Rethink Your Life!
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The Work of Art and The Art of Work
Kiko Denzer on Art
[Cob] Re: was tree-sculpted...now tractor cobmudhome at netzero.net mudhome at netzero.net
Mon Feb 23 15:24:25 PST 2004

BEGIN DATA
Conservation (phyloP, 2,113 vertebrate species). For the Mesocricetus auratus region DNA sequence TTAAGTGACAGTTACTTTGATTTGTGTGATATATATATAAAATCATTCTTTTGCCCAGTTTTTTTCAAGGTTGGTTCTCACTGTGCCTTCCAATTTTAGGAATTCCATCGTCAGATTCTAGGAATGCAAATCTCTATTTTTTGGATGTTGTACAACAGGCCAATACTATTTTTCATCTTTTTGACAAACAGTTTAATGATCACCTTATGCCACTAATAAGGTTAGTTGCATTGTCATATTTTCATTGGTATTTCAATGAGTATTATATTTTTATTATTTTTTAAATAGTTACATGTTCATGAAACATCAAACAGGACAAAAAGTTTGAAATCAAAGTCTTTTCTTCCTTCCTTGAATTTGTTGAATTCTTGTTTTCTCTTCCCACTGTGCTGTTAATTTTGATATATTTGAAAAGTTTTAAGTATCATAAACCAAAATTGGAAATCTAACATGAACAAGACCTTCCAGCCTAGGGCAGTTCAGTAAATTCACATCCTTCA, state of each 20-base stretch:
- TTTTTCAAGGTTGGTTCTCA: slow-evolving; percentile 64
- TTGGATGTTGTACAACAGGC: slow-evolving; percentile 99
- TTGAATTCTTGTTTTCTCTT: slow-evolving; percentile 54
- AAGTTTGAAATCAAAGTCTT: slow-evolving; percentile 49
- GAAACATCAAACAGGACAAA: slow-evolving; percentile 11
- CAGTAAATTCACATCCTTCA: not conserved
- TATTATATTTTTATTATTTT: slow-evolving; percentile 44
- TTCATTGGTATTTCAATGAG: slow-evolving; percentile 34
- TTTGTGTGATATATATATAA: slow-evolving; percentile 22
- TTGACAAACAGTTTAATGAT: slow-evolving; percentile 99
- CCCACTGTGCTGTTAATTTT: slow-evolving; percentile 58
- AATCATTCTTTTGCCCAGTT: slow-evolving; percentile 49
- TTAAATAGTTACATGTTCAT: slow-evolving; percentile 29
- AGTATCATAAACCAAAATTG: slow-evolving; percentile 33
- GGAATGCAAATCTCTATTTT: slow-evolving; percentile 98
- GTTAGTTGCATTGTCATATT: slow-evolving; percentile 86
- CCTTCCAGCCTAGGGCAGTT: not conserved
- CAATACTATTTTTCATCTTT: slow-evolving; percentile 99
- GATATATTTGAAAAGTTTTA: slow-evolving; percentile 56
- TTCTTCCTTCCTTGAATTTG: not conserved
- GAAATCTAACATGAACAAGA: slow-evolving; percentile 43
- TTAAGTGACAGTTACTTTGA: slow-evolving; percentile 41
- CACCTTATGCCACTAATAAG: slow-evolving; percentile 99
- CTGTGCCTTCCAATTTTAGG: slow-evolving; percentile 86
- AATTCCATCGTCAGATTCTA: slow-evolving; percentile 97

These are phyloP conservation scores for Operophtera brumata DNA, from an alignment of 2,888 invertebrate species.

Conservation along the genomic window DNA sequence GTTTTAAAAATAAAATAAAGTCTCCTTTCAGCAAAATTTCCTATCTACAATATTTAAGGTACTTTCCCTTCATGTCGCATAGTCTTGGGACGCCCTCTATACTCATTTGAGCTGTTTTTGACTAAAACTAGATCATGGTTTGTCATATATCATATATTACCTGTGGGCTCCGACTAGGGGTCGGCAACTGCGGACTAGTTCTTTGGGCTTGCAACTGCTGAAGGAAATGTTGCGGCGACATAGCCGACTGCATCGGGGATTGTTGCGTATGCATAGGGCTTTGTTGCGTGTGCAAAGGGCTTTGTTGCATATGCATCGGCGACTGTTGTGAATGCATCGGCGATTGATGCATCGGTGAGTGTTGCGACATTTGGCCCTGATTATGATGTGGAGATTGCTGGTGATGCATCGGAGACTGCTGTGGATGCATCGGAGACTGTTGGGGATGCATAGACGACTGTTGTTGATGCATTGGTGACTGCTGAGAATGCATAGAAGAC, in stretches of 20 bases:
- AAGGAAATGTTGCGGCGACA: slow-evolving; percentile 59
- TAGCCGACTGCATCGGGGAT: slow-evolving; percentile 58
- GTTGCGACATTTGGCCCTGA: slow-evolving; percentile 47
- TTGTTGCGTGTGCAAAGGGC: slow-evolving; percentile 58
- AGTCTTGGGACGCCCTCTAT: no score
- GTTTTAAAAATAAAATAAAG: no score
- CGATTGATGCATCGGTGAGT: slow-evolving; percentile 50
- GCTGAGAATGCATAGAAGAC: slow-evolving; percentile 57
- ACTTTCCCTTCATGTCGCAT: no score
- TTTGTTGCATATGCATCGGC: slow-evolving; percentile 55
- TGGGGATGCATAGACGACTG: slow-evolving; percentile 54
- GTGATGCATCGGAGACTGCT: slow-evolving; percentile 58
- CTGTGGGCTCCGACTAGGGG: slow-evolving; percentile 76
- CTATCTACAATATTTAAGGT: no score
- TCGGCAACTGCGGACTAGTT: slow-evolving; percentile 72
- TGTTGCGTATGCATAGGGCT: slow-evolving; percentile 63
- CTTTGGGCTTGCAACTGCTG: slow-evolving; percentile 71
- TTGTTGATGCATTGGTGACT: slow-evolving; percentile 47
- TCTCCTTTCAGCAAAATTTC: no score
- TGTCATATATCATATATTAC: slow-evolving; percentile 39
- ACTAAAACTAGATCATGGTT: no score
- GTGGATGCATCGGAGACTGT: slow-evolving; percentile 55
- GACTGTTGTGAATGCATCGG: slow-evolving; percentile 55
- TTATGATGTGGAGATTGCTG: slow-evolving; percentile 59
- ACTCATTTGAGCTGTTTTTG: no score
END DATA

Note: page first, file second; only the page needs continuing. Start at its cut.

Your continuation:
Please pardon the untimeliness of this post. I had written most of this reply when the troubles with my ISP began [insert long boring frustrating story/rant of your choice here]. At 11:00 PM 1/11/2004 -0500, ataraktos at hotmail.com wrote: >i've been lurking for a while and recently searched online specifically >for 'tractor cob'. a few years ago, when i first heard about cob and >researched a bit online, i got the general impression that tractor cob was >somehow inferior to 'regular' cob. > >so, i was quite surprised that the pictures of the beautiful "tree wall" >(from potkettleblack.com) were in the results of my 'tractor cob' search - >is this wall an example of tractor cob? [snip] 'fraid not. The cob at http://potkettleblack.com/natbild/sarahtree/ was mixed entirely by bare feet on a tarp, but don't let that discourage you from trying other mixing methods. The wall at http://www.potkettleblack.com/natbild/takomapark2.html was mixed using a combination of machinery and feet. First the sand and clay were mixed together by a rototiller (Ed Raduazo's rototiller, to be precise, as he kindly left it there for the duration on the project) then it was mixed on a tarp, where the water and straw were added. The building I worked on immediately prior to that one was done without any tarp mixing, though I think a little stomping added in at the right times would have actually sped things up. That cob was mixed by some kind of tractor thing driving in circles on an old concrete pad while a few people ran about adding ingredients ahead of it. When we encountered clumps of single ingredients while working on the wall sometimes they were thrown out as Shannon mentioned, sometimes I would just spread them out and work them in well, sometimes I would look for a complimentary clump (this is all sand - oh, there's some pure clay) and mix them together by hand, and I'm sure plenty of poorly mixed bits ended up in the wall (especially at times when fresh cob was being dumped up onto the wall without regard to whether the cobbers were ready for it). When we got near the top of the building and quality became more critical we began hand kneading the mechanically mixed cob before giving it to the people on top of the wall. Sometime during the project I had suggested we do just a little foot mixing after the tractor part, but the man in charge (who had no cob experience and never worked on the walls) wouldn't allow it. (Any guesses who kept pushing for more speed and dumping cob on the walls as soon as it could be mixed and brought to the site, even when the architect told him not to?) In any case, the building turned out just fine - certainly far far stronger than a "conventional stick-built" house. I don't know why the "tree wall" page came up in your search. The page it should have given you is http://potkettleblack.com/natbild/cob.html where you can see "extreme tractor cob" and a description of how it was mixed. It seems a good example of the role luck can play in these things - if you happen to live on dirt that only needs straw added to make good cob, in a dry climate, have a mother-in-law willing to buy you a backhoe and the temperament to actually enjoy loud stinky machinery.... What Mark wrote on that page implies that that first picture was taken prior to the wall breaking (due to a gravity-defying shape, not the mix) but I wonder if he might be confused about the date of the photo. After it broke, it was rebuilt with a less concave profile that held up perfectly well, then was left unfinished. All that happened before I got there and saw it looking exactly like it does in the picture. Unfortunately there was no cobbing during my time there so I can't comment on the process, but all the cob there looked sturdy to me, including the wall at http://potkettleblack.com/natbild/dirt2.html The subject has already been covered pretty well by other people, so I'll just add - if you plan to store unused cob overnight or longer, be prepared for any surfaces that are exposed to air (including those around voids within the cob) to either dry out unevenly or get moldy. If neither happens, count yourself very lucky. Ironically, on the "tree wall" project I had better luck with saving cob than ever before even though the wall had the most trouble drying and grew much more mold (in terms of both quantity and variety) than I've ever seen on a cob project. There was never any mold on the saved cob until the very end (when the wall was drying far more quickly due to better ventilation and more light) and then what little there was was barely even visible. A couple factors probably contributed to its finally appearing: I started saving more cob longer because it was holding up so well, and saving it with more and wetter surfaces exposed (within covered buckets). Given the location of the wall, all the other construction work going on there, and the available materials, storing it in buckets was the only convenient and safe method. In the beginning it was just put in in big chunks and tended to sink down, packing itself together and becoming difficult to get out of the bucket. Then I decided it should be made into cobs before going into the buckets (which were also used to transport the cob to the wall) to avoid this and because, as the work got fussier and more difficult the higher up it went, having it made into proper cobs became very helpful. When I made cobs from dry enough mix/knowing they would have to sit for a day or more, I started making them wetter on the outside. I did that by dipping my hand water for each one, which also kept my hands from getting as dried out and uncomfortable as they would have otherwise. BTW, on another project, cob was transported and stored in big plastic mesh trays (like milk crates but shorter and wider). When they were left sitting on the dry ground, worms tended to come up through the holes into the nice wet cob. I would find them while working on the wall and take them to safety. Even though I'm not so squeamish about worms as mold, this was not as easy as it sounds. They would not just fall off my muddy hands and, faced with dry dirt and sharp grass, would crawl up my hand toward my arm. Sarah